Why is Mad Men so good? Sure, it’s lovely to look at—the stunning clothes, the careful set design, the gorgeous actors. But all that would be for naught if the relationships between those beautiful people were not so utterly believable. Whether in the boardroom or the bedroom, the smoky lounge or the sleepy suburb, the dynamics between the copywriters and the secretaries and the parents and the children and so on—they all feel true.
Which is why Jon Hamm’s very un-Draper-like moment earlier this week, letting slip a possible Don/Joan hookup, makes me cringe.
The men and women of the show’s fictional world have had their fair share of slinky affairs, one night stands, secret abortions, and what have you. But most of the show’s romantic entanglements involve characters outside the office and on the periphery of the cast (like that ever-rotating cycle of secretaries). The interoffice relations—Peggy and Pete, briefly, and, of course, Joan and Roger—have worked dramatically in part because they have been few and far between. The show’s writers have thus far avoided a tiresome TV trope: the web of coital encounters woven among a program’s leading characters.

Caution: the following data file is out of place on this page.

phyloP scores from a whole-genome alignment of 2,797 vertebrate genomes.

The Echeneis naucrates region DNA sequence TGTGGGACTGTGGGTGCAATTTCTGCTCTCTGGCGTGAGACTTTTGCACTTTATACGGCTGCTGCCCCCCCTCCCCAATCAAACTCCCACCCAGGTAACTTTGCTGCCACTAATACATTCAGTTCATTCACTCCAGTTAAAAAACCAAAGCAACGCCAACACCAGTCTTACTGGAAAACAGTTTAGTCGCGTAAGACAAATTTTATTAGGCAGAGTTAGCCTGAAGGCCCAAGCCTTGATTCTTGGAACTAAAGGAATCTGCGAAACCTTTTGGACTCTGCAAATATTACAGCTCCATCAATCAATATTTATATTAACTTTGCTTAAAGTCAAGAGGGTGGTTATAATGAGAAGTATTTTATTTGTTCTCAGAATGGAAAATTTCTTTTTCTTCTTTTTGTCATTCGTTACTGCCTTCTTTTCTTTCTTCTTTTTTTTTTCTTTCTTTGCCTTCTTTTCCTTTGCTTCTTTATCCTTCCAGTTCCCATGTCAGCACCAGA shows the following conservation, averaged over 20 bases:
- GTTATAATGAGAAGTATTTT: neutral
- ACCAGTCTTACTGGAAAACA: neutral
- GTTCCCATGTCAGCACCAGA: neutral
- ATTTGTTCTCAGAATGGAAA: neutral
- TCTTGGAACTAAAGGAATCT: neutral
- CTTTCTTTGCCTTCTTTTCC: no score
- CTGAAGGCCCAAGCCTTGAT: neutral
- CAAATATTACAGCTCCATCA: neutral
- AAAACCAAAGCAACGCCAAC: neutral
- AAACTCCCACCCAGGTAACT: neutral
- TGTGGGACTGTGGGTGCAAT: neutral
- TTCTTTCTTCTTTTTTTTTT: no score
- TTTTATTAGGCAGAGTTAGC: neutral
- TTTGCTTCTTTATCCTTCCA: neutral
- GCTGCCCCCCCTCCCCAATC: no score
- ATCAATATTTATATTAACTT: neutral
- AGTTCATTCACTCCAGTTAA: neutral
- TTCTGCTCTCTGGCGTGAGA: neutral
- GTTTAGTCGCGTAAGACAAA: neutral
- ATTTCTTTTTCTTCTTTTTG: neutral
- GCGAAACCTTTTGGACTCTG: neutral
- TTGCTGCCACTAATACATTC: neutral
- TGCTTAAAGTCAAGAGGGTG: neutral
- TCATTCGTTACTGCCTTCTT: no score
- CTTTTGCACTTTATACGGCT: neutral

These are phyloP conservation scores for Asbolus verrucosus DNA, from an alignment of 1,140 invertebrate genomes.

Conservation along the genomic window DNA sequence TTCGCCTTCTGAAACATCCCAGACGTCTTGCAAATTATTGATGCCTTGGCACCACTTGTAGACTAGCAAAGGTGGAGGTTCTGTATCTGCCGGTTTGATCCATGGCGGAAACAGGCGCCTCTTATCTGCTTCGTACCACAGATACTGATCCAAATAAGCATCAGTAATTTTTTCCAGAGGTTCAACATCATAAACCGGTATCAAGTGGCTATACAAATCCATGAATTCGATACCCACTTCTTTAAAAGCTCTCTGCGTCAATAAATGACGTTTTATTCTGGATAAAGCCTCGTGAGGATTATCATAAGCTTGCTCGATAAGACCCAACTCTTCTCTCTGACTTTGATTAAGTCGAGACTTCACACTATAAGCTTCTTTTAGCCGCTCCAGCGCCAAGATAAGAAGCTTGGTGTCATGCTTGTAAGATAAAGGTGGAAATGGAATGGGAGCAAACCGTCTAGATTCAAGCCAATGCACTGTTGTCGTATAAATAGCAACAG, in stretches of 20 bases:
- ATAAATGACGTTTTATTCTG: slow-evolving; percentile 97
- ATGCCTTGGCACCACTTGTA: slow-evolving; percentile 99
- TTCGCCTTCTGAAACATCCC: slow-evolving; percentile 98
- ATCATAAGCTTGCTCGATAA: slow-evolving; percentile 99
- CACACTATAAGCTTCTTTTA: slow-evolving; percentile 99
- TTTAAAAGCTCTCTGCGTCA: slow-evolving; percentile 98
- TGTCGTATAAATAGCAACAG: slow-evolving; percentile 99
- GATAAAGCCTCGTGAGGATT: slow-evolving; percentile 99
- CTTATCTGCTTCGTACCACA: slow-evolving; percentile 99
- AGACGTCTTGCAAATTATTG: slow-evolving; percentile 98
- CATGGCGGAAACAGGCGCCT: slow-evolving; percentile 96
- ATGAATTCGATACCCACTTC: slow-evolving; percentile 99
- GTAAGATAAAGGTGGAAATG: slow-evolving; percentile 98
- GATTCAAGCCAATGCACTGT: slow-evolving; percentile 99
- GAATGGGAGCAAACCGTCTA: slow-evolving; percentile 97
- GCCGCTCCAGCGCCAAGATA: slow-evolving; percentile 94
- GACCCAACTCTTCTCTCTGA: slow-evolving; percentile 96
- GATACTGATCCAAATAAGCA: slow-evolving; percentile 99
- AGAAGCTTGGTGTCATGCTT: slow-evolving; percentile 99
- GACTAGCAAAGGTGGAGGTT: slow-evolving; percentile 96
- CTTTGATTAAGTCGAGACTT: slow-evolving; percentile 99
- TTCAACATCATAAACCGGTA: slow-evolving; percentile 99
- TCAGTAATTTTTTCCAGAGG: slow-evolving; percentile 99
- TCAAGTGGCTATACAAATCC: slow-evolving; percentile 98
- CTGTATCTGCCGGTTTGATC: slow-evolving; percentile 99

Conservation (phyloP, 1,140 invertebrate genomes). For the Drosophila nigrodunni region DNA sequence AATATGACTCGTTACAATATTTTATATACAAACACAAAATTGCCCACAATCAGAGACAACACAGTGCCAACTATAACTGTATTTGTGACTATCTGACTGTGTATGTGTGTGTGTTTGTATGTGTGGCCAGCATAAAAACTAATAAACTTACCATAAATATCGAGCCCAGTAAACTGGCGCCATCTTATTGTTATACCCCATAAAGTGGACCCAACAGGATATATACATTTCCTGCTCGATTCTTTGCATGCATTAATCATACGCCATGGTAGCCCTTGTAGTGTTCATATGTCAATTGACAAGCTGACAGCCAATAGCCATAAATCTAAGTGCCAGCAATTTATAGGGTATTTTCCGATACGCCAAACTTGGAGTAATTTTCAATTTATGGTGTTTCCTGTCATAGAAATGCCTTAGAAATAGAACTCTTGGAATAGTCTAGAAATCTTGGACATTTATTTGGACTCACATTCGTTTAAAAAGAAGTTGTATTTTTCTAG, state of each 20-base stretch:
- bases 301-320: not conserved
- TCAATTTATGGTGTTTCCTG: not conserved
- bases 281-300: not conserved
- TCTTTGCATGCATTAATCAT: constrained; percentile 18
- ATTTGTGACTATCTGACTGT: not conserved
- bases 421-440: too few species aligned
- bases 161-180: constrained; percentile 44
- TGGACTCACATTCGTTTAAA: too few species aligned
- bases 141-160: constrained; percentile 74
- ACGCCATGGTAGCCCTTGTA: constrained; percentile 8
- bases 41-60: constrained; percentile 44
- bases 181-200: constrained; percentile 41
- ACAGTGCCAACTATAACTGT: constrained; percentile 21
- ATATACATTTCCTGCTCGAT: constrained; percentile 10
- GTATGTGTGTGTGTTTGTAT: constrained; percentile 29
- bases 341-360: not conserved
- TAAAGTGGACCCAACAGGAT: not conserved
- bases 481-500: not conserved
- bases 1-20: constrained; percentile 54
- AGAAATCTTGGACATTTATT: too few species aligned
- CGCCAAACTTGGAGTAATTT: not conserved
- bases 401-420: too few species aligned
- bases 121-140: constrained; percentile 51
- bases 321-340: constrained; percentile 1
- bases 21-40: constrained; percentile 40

Having Don and Joan “explore,” as Hamm hinted, their bubbling sexual tension, is to head into the sudsy territory of Grey’s Anatomy, a show that after eight seasons continues to throw the same characters into bed with one another. With just a few exceptions—most notably Chief Webber and Dr. Bailey—every major character at Seattle Grace Hospital has inadvertently slept with at least two others in their work environment; this chart doesn’t even include recent additions—like Dr. Avery—who have further entangled the web. The fact that only once in the show’s eight-season history has an STD surfaced (a case of syphilis which affected two main doctors sleeping with the same nurse in season one) is ludicrous; they may be doctors, but given the number of unplanned pregnancies on the show, it would seem many of them are unfamiliar with contraception.
Most of those hookups were pointless revenge screws and needless drunken moments—and any further relationship between Joan and Don would likewise be dramatically dubious. The two have exhibited some sexual chemistry, to be sure, demonstrated ever so subtly in a hospital waiting room in season three. But sexual tension in the workplace between two people as attractive as Don and Joan is to be expected. Throwing the two together would tarnish the show’s credibility. There is no Maddie and David, “Will they or won’t they?” vibe that needs to be explored here, just a shared attraction that exists on the backburner—where it should stay.
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